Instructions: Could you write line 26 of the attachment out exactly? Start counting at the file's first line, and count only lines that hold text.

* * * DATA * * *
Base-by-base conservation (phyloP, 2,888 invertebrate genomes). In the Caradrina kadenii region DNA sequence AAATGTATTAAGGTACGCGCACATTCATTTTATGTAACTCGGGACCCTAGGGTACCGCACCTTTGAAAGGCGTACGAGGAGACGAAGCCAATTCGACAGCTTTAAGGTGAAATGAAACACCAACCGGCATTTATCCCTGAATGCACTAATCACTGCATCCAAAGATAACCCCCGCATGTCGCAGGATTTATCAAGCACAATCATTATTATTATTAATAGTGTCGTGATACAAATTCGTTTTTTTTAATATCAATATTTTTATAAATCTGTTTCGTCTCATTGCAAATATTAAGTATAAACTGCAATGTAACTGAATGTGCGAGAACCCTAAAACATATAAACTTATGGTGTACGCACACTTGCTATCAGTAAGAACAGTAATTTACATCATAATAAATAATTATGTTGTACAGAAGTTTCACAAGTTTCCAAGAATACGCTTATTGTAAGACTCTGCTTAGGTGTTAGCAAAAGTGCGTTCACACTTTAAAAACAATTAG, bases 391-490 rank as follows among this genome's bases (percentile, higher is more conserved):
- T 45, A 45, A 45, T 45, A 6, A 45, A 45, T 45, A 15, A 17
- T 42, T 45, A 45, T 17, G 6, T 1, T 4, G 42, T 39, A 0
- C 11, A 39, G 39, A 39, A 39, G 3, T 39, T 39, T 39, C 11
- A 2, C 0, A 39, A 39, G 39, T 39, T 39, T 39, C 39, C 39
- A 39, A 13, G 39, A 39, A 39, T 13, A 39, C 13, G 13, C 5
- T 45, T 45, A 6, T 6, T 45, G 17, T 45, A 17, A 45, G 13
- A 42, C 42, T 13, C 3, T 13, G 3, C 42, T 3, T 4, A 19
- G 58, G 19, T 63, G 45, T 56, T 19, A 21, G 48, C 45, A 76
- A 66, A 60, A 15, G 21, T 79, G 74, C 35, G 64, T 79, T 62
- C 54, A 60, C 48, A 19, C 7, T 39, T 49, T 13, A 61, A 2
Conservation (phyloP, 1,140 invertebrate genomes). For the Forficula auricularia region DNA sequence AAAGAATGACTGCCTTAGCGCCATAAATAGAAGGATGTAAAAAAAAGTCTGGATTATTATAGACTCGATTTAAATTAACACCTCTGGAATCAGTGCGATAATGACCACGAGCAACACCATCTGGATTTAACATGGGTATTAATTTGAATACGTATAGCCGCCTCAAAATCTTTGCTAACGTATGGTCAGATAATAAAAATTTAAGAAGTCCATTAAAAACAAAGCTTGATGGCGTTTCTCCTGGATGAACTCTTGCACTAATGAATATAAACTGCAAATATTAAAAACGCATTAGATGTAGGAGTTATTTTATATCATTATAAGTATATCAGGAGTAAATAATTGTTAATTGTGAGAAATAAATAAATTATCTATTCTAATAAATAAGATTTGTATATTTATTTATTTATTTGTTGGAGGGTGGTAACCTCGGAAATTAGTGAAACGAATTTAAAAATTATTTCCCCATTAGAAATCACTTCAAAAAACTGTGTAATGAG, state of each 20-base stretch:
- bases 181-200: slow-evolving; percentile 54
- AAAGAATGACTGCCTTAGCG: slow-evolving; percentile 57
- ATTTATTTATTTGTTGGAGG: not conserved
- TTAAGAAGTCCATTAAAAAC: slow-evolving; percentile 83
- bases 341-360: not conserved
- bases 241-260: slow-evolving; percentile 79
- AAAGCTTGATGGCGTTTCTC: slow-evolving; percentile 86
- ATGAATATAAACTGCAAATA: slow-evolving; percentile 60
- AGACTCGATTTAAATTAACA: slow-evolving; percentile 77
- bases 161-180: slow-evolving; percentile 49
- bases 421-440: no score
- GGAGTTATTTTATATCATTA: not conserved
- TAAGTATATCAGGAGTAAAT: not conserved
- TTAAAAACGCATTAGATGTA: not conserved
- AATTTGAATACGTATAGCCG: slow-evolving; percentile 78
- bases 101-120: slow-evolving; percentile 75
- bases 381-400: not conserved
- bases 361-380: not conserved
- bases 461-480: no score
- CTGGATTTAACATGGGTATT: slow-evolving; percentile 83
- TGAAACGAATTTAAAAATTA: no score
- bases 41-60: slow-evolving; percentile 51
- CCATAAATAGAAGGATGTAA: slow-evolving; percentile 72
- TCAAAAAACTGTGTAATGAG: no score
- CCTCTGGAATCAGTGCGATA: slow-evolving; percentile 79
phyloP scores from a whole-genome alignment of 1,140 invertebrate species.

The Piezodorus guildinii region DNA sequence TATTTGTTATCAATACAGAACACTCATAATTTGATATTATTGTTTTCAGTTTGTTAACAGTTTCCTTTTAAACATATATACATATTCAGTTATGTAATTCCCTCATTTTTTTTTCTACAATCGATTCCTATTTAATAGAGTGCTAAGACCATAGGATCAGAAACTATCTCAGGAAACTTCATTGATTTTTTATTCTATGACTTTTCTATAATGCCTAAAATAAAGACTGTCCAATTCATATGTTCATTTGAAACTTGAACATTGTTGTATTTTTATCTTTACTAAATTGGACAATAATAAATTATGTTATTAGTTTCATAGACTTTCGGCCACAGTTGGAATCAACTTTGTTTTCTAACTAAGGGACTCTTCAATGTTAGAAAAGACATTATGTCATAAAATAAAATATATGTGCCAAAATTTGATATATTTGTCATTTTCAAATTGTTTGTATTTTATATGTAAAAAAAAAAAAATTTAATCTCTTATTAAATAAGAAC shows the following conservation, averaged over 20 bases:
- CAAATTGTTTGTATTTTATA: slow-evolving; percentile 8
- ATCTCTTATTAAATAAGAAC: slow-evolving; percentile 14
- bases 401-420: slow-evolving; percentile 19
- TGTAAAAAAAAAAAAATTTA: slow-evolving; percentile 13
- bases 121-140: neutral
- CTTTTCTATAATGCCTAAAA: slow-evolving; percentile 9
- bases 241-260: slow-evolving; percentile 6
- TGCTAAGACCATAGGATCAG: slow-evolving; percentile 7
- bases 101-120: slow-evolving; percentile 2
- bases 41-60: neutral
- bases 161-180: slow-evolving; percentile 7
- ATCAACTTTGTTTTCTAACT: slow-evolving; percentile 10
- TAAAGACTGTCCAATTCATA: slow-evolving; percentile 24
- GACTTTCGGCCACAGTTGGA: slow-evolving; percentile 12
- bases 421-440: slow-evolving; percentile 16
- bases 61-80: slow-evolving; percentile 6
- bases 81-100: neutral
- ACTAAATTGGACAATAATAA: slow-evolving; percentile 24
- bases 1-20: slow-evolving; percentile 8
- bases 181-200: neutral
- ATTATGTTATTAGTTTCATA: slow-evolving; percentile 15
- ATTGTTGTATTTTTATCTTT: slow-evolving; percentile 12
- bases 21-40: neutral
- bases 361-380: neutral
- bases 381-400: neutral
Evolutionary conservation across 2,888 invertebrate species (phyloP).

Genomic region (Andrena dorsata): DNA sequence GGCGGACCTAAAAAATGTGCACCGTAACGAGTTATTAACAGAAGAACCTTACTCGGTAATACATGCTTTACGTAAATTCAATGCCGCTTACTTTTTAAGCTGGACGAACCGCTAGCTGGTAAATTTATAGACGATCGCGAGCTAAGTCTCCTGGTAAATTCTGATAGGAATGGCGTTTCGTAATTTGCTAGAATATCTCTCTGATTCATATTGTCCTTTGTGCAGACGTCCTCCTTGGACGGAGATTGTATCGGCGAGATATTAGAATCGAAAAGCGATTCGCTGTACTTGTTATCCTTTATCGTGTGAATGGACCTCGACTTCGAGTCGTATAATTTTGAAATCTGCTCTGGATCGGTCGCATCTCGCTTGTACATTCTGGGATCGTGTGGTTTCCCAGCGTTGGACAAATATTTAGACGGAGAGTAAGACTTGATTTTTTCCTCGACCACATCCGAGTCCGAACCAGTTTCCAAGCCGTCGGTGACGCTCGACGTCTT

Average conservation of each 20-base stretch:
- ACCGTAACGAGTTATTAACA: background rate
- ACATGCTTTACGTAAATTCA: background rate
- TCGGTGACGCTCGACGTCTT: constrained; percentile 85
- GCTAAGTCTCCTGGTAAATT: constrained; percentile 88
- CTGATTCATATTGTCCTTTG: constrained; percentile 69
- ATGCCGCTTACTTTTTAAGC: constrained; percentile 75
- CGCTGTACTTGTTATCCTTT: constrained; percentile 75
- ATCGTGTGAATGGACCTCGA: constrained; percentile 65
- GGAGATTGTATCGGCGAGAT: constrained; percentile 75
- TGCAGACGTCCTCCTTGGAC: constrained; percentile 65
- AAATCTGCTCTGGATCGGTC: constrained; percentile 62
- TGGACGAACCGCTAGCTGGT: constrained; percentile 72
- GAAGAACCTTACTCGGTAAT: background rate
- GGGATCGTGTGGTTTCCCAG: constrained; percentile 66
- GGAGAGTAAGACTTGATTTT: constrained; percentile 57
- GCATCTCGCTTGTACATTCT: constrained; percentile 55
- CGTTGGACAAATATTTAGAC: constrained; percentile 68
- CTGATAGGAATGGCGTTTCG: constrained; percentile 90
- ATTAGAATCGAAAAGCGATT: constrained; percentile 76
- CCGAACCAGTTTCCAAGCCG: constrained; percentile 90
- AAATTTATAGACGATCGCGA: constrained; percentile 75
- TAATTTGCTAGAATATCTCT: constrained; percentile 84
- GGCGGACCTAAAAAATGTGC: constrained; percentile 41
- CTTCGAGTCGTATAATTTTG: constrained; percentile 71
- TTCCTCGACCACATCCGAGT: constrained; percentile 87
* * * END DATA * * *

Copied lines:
- TTAAAAACGCATTAGATGTA: not conserved